However, the most impressive part of the new Superb isn’t its cavernous boot or acres of rear legroom (the old model had both those in abundance), but the way it looks. The last-generation Superb appeared stretched and awkward from some angles and just plain ugly from others, but this new Superb has shed its old skin and taken on a genuinely desirable shape. And we reckon the estate, with its steeply-raked rear screen, gently curving roofline and bold taillights is even better than the hatch. Driving towards you it looks low and wide, and with its chiseled surfaces and sharp angles everywhere it could easily be mistaken for an oversized Audi A4.
The interior is identical to the hatchback so features the same simple, clean lines and chunky switchgear. There’s absolutely nothing fancy about the dash design, but all the controls are where you’d expect to find them and have a quality feel. Perhaps the colour schemes are a little bland, but the overall impression is build quality from above the Superb’s pay-grade. The seats have a huge range of adjustment, so you can sit low and reclined in a sporty position if you wish, or sit higher, peering down the long bonnet.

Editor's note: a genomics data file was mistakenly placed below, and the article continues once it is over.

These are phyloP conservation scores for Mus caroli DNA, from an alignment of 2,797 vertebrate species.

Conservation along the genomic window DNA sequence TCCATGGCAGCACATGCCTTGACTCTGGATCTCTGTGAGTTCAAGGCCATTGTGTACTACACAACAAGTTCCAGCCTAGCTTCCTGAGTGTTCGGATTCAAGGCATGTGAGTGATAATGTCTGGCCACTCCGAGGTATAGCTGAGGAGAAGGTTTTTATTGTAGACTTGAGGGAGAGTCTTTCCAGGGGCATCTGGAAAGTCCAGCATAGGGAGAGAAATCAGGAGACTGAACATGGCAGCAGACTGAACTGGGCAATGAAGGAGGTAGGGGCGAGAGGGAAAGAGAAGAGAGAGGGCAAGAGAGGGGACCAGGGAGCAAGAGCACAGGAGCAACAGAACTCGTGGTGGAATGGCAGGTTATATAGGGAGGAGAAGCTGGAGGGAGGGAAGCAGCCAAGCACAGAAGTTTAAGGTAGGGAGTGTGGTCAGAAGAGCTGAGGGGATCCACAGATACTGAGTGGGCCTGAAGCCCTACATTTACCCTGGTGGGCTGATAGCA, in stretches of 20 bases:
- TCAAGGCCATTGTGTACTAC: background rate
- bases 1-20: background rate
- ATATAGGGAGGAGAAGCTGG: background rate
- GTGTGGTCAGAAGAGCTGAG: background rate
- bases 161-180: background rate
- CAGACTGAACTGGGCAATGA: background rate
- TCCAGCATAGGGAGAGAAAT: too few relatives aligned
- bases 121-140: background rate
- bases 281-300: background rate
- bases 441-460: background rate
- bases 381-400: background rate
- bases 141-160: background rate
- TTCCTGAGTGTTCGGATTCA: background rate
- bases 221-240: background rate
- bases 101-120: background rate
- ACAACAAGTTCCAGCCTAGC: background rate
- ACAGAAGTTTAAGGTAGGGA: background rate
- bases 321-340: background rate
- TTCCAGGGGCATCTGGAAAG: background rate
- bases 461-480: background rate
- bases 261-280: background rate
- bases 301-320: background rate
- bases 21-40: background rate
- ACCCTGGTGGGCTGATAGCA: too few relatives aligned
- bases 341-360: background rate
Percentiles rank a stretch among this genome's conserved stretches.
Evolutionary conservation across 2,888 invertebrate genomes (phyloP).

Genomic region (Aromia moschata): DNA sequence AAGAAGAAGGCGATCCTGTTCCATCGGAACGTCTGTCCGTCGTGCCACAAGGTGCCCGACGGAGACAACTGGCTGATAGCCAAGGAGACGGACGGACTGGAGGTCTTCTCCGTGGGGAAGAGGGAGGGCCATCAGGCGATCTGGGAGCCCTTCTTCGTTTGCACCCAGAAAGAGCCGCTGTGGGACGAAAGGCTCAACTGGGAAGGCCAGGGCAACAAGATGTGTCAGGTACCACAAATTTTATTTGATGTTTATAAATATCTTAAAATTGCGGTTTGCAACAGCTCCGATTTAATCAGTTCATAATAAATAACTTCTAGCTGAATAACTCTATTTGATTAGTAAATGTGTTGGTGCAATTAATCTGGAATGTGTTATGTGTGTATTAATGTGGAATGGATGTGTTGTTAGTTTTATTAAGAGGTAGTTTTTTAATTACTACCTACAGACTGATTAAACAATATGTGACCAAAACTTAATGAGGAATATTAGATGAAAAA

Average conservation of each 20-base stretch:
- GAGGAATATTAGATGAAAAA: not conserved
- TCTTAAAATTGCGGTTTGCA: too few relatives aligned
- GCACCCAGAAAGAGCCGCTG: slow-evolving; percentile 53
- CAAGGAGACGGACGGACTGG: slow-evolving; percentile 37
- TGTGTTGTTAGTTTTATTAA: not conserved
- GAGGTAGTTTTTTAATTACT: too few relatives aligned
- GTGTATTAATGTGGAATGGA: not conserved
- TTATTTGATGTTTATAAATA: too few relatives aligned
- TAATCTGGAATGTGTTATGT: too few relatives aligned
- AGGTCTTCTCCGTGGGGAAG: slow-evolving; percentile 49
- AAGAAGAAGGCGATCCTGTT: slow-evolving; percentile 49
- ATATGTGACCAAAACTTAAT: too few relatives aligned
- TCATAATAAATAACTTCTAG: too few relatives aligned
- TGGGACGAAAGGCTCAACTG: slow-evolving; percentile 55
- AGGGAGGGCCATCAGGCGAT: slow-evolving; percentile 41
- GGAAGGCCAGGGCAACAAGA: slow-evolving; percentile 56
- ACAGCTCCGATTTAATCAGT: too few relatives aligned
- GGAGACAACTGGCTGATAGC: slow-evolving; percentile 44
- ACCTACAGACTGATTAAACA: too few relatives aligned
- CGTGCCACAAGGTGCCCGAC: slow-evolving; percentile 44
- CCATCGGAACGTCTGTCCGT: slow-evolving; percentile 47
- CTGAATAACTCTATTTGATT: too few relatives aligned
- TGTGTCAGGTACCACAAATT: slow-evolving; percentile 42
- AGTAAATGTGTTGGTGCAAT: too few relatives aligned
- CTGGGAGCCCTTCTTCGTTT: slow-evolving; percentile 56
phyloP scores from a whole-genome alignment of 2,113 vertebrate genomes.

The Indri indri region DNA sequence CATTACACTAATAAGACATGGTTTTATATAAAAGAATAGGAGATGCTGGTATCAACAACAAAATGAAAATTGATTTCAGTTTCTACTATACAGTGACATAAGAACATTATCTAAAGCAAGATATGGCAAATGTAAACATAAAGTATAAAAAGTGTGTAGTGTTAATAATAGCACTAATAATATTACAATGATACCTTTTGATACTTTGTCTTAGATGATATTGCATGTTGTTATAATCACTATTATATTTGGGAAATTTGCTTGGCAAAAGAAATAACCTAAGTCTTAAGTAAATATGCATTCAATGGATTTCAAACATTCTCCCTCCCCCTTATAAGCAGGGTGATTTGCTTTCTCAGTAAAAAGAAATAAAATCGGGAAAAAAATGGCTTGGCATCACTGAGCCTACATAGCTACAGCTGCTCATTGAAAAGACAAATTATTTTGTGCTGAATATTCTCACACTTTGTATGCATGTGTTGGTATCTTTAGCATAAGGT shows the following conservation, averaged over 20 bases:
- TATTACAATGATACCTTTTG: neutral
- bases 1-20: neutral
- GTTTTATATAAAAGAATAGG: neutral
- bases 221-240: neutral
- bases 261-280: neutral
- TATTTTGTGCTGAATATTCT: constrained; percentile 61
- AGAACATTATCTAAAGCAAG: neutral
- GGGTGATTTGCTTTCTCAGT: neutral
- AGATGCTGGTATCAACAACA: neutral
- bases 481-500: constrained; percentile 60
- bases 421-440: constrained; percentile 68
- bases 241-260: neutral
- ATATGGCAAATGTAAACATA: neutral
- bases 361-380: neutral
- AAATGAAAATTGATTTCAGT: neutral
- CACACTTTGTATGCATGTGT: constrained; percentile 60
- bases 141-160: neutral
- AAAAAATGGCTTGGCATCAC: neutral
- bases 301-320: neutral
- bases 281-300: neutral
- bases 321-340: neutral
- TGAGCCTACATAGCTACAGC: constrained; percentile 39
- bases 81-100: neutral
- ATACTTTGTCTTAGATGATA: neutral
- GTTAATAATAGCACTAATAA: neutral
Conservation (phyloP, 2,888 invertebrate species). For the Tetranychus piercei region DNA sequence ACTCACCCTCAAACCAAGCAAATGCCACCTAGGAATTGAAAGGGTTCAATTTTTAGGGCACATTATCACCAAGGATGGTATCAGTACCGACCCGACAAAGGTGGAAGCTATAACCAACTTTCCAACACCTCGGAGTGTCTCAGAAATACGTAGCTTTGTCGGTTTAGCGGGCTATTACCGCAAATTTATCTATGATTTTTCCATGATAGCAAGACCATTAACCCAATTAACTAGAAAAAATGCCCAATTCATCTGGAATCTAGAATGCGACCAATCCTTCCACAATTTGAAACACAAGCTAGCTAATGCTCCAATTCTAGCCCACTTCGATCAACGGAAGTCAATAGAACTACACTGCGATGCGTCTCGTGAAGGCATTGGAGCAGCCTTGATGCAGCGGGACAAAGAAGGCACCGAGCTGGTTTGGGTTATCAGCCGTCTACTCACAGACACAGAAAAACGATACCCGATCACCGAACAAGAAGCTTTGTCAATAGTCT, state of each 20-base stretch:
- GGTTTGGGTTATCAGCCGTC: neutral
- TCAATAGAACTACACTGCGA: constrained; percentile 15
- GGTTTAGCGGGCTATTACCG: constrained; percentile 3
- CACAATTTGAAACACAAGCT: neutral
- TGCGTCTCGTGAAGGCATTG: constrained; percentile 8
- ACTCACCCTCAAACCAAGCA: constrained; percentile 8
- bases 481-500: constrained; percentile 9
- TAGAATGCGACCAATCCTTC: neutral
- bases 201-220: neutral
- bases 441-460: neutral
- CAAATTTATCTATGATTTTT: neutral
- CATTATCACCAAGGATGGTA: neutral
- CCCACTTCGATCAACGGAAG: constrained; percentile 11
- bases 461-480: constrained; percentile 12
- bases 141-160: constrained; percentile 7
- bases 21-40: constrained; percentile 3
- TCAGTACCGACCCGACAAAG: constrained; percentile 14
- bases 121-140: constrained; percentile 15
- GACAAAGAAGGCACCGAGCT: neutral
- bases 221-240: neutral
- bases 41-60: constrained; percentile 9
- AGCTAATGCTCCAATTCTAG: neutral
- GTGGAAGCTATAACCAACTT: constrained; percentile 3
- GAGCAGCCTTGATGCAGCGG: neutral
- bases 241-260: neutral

The only problem with the front seats is you know the passengers in the back are more relaxed than you are. I’m five foot eight and sat behind my perfect driving position there was a clear foot between my knees and the back of the front seat. The full-length panoramic glass roof with a retractable front section is optional, even on top-spec cars, but worth stretching to for the way it emphasises the sense of space and light. It does eat into headroom by a few mm and raise the centre of gravity ever so slightly, but luckily there’s headroom to spare.
Every control has clearly been set up with comfort in mind. That’s not to say the Superb falls over in corners, because it can cling on admirably if you choose to chuck it around, but it always feels more at home bobbing along at a gentle pace rather than being taken by the scruff of the neck. When we drove the hatch we criticised the way the body control was too loose when the dynamic chassis control (standard on L&K) was set to ‘Comfort’, but then things became too brittle in ‘Sport’.